ASEAN Economic Community Integration

ASEAN Economic Community Integration

The United States has had a diplomatic relationship with ASEAN since 1977, cooperating in trade, economic and social development, people-to-people connections, institutional strengthening, national security, defense, science and technology and education.

Nearly $5.3 trillion in traded goods pass through the South China Sea annually, of which the U.S. share accounts for over $1 trillion. Trade with ASEAN countries supports over half a million U.S. workers and American businesses have invested more capital in ASEAN than in China. U.S. firms partner with ASEAN companies to explore and develop technologies and trade opportunities.

In 2015, the ASEAN Economic Community (AEC) came into effect, establishing a common market that dramatically reduced tariffs and non-tariff barriers across ASEAN member countries. This resulted in the freer movement of goods, services, investment, skilled labor and capital. In response, USAID is working alongside the Philippines to improve the country’s competitiveness in the global market; maximize opportunities offered by a larger, borderless ASEAN market; and address gaps in the country’s ASEAN AEC obligations. These measures support the U.S. government’s Partnership for Growth with Equity initiative, which advances the U.S. and Philippine governments’ shared goal of accelerating inclusive and sustained growth.

In 2017, Philippines chairs the ASEAN Summits and related meetings, coinciding with the 50th founding anniversary of ASEAN. This will also mark the 40th year of ASEAN-US dialogue.

FACILITATING TRADE AND INVESTMENT

From 2001-2010, growth of Philippine merchandise trade averaged 6 percent, while other ASEAN countries enjoyed double-digit growth. Since 2013, USAID’s $11 million Trade-Related Assistance for Development (TRADE) project has helped improve the Philippines’ standing in the international economy through higher levels of trade and foreign direct investment.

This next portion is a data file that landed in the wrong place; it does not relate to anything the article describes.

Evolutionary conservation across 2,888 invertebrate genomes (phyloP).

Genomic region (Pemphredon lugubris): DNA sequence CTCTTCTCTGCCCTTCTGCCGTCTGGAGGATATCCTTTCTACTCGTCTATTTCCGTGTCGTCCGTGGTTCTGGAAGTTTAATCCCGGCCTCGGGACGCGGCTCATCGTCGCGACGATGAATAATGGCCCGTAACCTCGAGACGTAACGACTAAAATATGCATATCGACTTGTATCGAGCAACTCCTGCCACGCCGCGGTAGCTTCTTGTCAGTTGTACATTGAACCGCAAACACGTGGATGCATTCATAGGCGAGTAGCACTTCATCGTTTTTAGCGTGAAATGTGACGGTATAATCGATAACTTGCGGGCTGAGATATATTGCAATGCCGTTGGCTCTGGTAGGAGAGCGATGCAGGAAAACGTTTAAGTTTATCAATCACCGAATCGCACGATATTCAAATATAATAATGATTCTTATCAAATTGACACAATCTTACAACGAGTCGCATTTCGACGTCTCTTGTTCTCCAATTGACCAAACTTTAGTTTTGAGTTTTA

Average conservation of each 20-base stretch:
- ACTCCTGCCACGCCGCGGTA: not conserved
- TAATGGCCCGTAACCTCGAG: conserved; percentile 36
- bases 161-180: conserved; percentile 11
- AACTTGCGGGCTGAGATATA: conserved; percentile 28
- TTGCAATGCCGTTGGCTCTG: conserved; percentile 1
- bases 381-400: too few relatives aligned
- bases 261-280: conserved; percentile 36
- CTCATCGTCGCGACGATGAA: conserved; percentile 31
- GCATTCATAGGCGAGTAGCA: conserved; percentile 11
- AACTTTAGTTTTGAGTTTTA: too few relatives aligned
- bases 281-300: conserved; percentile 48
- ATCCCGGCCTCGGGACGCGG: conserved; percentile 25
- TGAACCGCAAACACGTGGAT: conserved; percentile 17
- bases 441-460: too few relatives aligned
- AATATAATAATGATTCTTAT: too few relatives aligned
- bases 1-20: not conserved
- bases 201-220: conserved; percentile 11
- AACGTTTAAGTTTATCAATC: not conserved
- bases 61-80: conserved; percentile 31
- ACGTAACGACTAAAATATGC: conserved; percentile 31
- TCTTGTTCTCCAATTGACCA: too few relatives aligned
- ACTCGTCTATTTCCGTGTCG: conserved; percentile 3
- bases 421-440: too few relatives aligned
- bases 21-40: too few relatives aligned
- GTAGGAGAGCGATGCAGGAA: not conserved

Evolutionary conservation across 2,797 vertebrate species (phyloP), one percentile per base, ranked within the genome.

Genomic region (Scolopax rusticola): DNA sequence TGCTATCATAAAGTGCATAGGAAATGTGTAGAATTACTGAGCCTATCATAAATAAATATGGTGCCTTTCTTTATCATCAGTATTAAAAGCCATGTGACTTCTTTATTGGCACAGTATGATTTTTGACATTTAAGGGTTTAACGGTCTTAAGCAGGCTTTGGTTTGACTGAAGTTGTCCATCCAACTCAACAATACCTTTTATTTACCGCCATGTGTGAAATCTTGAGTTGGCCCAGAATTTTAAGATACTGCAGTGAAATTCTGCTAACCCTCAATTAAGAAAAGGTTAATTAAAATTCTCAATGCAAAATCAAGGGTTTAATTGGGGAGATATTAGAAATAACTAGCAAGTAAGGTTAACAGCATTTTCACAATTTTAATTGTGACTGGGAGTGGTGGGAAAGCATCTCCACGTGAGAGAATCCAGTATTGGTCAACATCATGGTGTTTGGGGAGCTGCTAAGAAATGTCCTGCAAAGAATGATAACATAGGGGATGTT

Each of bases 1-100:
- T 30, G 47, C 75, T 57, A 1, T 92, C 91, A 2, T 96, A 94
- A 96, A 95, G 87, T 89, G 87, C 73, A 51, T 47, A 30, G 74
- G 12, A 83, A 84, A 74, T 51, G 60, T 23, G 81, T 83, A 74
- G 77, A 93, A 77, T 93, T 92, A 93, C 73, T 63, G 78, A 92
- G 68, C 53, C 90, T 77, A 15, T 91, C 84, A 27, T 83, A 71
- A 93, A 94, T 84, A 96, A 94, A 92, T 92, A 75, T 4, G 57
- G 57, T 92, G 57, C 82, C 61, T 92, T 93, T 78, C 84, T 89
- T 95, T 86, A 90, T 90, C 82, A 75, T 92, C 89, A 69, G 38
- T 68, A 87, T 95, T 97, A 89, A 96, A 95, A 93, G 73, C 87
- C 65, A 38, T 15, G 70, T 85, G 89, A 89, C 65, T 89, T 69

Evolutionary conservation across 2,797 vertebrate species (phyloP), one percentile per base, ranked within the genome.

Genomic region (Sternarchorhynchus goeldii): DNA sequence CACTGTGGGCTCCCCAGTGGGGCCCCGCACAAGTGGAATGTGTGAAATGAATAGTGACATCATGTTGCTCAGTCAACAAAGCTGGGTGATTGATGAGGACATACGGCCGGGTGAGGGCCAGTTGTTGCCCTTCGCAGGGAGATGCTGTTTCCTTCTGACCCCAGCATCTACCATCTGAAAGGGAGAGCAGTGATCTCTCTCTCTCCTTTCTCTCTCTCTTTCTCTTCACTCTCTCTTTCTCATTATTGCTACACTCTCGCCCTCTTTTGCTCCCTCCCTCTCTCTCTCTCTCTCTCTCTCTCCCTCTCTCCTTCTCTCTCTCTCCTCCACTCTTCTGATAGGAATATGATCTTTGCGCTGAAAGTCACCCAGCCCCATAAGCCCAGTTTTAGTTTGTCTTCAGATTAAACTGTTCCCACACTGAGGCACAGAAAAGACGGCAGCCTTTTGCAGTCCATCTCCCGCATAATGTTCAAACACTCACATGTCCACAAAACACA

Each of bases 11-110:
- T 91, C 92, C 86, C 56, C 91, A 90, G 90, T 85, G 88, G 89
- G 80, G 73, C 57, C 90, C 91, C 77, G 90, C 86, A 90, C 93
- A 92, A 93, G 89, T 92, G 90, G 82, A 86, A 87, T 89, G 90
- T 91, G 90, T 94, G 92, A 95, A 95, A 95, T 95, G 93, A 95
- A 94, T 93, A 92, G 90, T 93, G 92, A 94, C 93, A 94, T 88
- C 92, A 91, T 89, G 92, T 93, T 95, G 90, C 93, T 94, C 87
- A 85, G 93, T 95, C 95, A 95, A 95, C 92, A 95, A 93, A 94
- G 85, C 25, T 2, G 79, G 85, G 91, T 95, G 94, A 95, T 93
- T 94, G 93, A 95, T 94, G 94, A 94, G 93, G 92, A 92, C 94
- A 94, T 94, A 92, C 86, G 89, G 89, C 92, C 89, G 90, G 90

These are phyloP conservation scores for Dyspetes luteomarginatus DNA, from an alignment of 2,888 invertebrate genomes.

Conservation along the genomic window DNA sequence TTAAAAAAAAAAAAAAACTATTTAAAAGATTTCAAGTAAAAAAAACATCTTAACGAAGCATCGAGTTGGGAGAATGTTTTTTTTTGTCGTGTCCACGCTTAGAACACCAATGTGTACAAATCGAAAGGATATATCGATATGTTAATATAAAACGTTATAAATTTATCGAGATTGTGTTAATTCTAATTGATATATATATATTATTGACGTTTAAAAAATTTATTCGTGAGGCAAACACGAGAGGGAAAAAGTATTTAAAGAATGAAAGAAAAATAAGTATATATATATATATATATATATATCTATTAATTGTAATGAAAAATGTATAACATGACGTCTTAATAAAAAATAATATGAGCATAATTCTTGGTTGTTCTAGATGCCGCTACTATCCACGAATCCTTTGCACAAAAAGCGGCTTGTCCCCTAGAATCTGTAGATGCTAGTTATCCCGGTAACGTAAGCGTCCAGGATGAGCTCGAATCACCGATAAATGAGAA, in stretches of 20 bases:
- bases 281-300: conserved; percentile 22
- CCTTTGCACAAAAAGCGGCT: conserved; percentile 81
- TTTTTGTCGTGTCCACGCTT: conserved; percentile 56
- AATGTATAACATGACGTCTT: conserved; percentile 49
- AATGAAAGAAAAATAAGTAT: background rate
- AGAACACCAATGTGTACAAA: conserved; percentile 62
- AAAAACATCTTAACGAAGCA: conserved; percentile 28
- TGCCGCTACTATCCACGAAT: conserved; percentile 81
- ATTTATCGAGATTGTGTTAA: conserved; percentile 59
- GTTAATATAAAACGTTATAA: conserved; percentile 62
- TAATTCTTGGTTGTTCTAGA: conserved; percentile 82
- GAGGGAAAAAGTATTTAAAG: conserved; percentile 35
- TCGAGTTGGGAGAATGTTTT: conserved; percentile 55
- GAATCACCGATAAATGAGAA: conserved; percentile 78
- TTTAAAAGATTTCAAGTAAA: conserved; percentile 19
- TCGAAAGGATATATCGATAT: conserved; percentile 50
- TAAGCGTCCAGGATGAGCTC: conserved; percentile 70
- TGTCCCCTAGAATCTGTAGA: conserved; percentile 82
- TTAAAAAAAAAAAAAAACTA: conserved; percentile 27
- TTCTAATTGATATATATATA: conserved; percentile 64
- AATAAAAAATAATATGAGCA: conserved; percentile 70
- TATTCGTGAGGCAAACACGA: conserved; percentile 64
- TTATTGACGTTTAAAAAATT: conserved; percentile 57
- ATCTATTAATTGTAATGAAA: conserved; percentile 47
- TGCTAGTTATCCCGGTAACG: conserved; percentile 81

Through TRADE, USAID helped the Philippines pass landmark competition and customs modernization legislation that helps to prevent unfair trade practices and harmonizes customs procedures. USAID and the Philippine Government’s Inter-Agency Committee on the AEC, chaired by the Department of Trade and Industry, developed the AEC Game Plan to help government agencies maximize the opportunities presented by ASEAN integration. The publication includes toolkits and roadmaps to enhance the country’s competitiveness, in particular of small and medium enterprises; comply with ASEAN requirements and standards; and strengthen stakeholder collaboration. TRADE is currently helping to update the AEC Game Plan to include the new, broader 2025 time horizon of the AEC.

Using the AEC Game Plan as a guide, the Department of Trade and Industry developed the National Trade Repository, a web-based, one-stop-shop that updates traders on tariff and non-tariff measures for goods entering, exiting and transiting through the Philippines. The repository includes domestic regulations and procedures with which traders must comply. This reduces traders’ cost and time spent searching for trade-related information. It also better equips the Philippines to participate in other free trade agreements, which require countries to progressively reduce restrictions on trade and enhance transparency of import and export processes.

CONNECTING ASEAN TO ENHANCE KEY INDUSTRIES

Tourism
Almost 100 million international tourists visit ASEAN nations each year. The Philippines seeks to expand access to this growing market. USAID, through its nearly $19 million Advancing Philippines Competitiveness (COMPETE) project boosts the Philippines’ competitiveness in tourism, agribusiness and logistics. USAID helped the Department of Tourism create the ASEAN Tourism Strategic Plan for 2016-2025, which was launched at the ASEAN Tourism Forum 2016 in Manila. The plan is guiding the country as it improves infrastructure and eases travel; develops and promotes tourist destinations and products, like handicrafts, food items and other souvenirs; and establishes tourism corridors, which enable travelers to visit multiple destinations and entire regions. Between 2012 and 2016, USAID, through COMPETE, significantly increased financing for tourism road infrastructure from $15 million in 2010, to $444 million in 2015. This resulted in the construction of more than 2,000 miles of roads.